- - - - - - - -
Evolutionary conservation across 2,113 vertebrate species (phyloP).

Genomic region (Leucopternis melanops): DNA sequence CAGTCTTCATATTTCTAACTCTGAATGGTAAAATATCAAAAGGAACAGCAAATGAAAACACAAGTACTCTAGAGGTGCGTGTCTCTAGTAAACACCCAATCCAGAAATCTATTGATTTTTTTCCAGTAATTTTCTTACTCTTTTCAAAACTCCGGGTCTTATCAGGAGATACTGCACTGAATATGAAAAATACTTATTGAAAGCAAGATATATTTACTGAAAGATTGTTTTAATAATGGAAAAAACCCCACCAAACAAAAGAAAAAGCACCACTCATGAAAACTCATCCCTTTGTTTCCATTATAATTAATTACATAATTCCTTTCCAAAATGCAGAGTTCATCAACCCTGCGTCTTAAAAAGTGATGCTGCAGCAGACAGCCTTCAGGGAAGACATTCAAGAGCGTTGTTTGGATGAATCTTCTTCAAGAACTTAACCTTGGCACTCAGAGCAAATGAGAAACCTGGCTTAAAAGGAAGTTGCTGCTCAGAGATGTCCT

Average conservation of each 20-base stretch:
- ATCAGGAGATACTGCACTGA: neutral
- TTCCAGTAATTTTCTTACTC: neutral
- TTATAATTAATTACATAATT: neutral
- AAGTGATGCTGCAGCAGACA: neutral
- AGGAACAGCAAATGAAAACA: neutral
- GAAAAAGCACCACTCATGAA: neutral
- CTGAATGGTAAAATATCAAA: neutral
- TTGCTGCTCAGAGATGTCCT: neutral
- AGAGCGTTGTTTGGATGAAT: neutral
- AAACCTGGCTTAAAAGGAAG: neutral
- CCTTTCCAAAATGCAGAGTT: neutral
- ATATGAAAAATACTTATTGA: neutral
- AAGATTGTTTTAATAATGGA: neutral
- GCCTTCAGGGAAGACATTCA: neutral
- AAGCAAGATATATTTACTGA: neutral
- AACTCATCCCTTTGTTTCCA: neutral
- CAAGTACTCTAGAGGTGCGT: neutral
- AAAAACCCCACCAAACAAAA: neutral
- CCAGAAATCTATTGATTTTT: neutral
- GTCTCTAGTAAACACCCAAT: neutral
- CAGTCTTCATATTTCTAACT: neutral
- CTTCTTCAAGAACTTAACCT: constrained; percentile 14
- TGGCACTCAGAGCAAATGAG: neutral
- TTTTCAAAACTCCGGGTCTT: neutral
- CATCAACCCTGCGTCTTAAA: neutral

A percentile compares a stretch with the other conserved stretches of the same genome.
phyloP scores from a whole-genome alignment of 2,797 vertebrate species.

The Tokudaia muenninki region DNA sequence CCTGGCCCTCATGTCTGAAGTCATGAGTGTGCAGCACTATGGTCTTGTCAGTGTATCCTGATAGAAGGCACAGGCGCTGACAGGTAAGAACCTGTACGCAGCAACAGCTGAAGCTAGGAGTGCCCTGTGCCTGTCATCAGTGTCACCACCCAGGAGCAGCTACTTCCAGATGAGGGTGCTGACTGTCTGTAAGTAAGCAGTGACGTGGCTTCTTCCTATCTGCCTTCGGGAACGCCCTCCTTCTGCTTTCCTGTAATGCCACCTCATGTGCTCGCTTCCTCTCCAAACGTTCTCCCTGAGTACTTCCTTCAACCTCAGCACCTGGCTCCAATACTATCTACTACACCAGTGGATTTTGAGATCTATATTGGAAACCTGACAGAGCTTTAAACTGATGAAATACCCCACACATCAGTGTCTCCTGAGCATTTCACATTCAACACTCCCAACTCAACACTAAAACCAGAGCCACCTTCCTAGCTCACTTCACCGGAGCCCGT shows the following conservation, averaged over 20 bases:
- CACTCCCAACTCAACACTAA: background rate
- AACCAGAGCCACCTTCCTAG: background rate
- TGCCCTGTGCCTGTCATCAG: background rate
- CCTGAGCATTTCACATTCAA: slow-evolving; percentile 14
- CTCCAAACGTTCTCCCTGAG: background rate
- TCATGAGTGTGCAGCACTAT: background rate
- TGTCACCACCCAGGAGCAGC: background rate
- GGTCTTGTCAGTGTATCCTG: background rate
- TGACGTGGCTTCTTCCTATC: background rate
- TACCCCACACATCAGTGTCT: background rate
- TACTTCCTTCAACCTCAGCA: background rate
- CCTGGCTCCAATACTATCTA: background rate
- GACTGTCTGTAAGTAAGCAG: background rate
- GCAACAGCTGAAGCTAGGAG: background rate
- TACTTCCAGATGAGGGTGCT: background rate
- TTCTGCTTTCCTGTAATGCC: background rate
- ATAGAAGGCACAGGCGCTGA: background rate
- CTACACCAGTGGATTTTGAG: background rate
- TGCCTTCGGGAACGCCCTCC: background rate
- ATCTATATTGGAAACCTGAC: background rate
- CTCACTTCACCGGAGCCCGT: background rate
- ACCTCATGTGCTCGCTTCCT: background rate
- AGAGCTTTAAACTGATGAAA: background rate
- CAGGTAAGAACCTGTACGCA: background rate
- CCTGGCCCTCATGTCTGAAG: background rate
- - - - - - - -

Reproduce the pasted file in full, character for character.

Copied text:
Evolutionary conservation across 2,113 vertebrate species (phyloP).

Genomic region (Leucopternis melanops): DNA sequence CAGTCTTCATATTTCTAACTCTGAATGGTAAAATATCAAAAGGAACAGCAAATGAAAACACAAGTACTCTAGAGGTGCGTGTCTCTAGTAAACACCCAATCCAGAAATCTATTGATTTTTTTCCAGTAATTTTCTTACTCTTTTCAAAACTCCGGGTCTTATCAGGAGATACTGCACTGAATATGAAAAATACTTATTGAAAGCAAGATATATTTACTGAAAGATTGTTTTAATAATGGAAAAAACCCCACCAAACAAAAGAAAAAGCACCACTCATGAAAACTCATCCCTTTGTTTCCATTATAATTAATTACATAATTCCTTTCCAAAATGCAGAGTTCATCAACCCTGCGTCTTAAAAAGTGATGCTGCAGCAGACAGCCTTCAGGGAAGACATTCAAGAGCGTTGTTTGGATGAATCTTCTTCAAGAACTTAACCTTGGCACTCAGAGCAAATGAGAAACCTGGCTTAAAAGGAAGTTGCTGCTCAGAGATGTCCT

Average conservation of each 20-base stretch:
- ATCAGGAGATACTGCACTGA: neutral
- TTCCAGTAATTTTCTTACTC: neutral
- TTATAATTAATTACATAATT: neutral
- AAGTGATGCTGCAGCAGACA: neutral
- AGGAACAGCAAATGAAAACA: neutral
- GAAAAAGCACCACTCATGAA: neutral
- CTGAATGGTAAAATATCAAA: neutral
- TTGCTGCTCAGAGATGTCCT: neutral
- AGAGCGTTGTTTGGATGAAT: neutral
- AAACCTGGCTTAAAAGGAAG: neutral
- CCTTTCCAAAATGCAGAGTT: neutral
- ATATGAAAAATACTTATTGA: neutral
- AAGATTGTTTTAATAATGGA: neutral
- GCCTTCAGGGAAGACATTCA: neutral
- AAGCAAGATATATTTACTGA: neutral
- AACTCATCCCTTTGTTTCCA: neutral
- CAAGTACTCTAGAGGTGCGT: neutral
- AAAAACCCCACCAAACAAAA: neutral
- CCAGAAATCTATTGATTTTT: neutral
- GTCTCTAGTAAACACCCAAT: neutral
- CAGTCTTCATATTTCTAACT: neutral
- CTTCTTCAAGAACTTAACCT: constrained; percentile 14
- TGGCACTCAGAGCAAATGAG: neutral
- TTTTCAAAACTCCGGGTCTT: neutral
- CATCAACCCTGCGTCTTAAA: neutral

A percentile compares a stretch with the other conserved stretches of the same genome.
phyloP scores from a whole-genome alignment of 2,797 vertebrate species.

The Tokudaia muenninki region DNA sequence CCTGGCCCTCATGTCTGAAGTCATGAGTGTGCAGCACTATGGTCTTGTCAGTGTATCCTGATAGAAGGCACAGGCGCTGACAGGTAAGAACCTGTACGCAGCAACAGCTGAAGCTAGGAGTGCCCTGTGCCTGTCATCAGTGTCACCACCCAGGAGCAGCTACTTCCAGATGAGGGTGCTGACTGTCTGTAAGTAAGCAGTGACGTGGCTTCTTCCTATCTGCCTTCGGGAACGCCCTCCTTCTGCTTTCCTGTAATGCCACCTCATGTGCTCGCTTCCTCTCCAAACGTTCTCCCTGAGTACTTCCTTCAACCTCAGCACCTGGCTCCAATACTATCTACTACACCAGTGGATTTTGAGATCTATATTGGAAACCTGACAGAGCTTTAAACTGATGAAATACCCCACACATCAGTGTCTCCTGAGCATTTCACATTCAACACTCCCAACTCAACACTAAAACCAGAGCCACCTTCCTAGCTCACTTCACCGGAGCCCGT shows the following conservation, averaged over 20 bases:
- CACTCCCAACTCAACACTAA: background rate
- AACCAGAGCCACCTTCCTAG: background rate
- TGCCCTGTGCCTGTCATCAG: background rate
- CCTGAGCATTTCACATTCAA: slow-evolving; percentile 14
- CTCCAAACGTTCTCCCTGAG: background rate
- TCATGAGTGTGCAGCACTAT: background rate
- TGTCACCACCCAGGAGCAGC: background rate
- GGTCTTGTCAGTGTATCCTG: background rate
- TGACGTGGCTTCTTCCTATC: background rate
- TACCCCACACATCAGTGTCT: background rate
- TACTTCCTTCAACCTCAGCA: background rate
- CCTGGCTCCAATACTATCTA: background rate
- GACTGTCTGTAAGTAAGCAG: background rate
- GCAACAGCTGAAGCTAGGAG: background rate
- TACTTCCAGATGAGGGTGCT: background rate
- TTCTGCTTTCCTGTAATGCC: background rate
- ATAGAAGGCACAGGCGCTGA: background rate
- CTACACCAGTGGATTTTGAG: background rate
- TGCCTTCGGGAACGCCCTCC: background rate
- ATCTATATTGGAAACCTGAC: background rate
- CTCACTTCACCGGAGCCCGT: background rate
- ACCTCATGTGCTCGCTTCCT: background rate
- AGAGCTTTAAACTGATGAAA: background rate
- CAGGTAAGAACCTGTACGCA: background rate
- CCTGGCCCTCATGTCTGAAG: background rate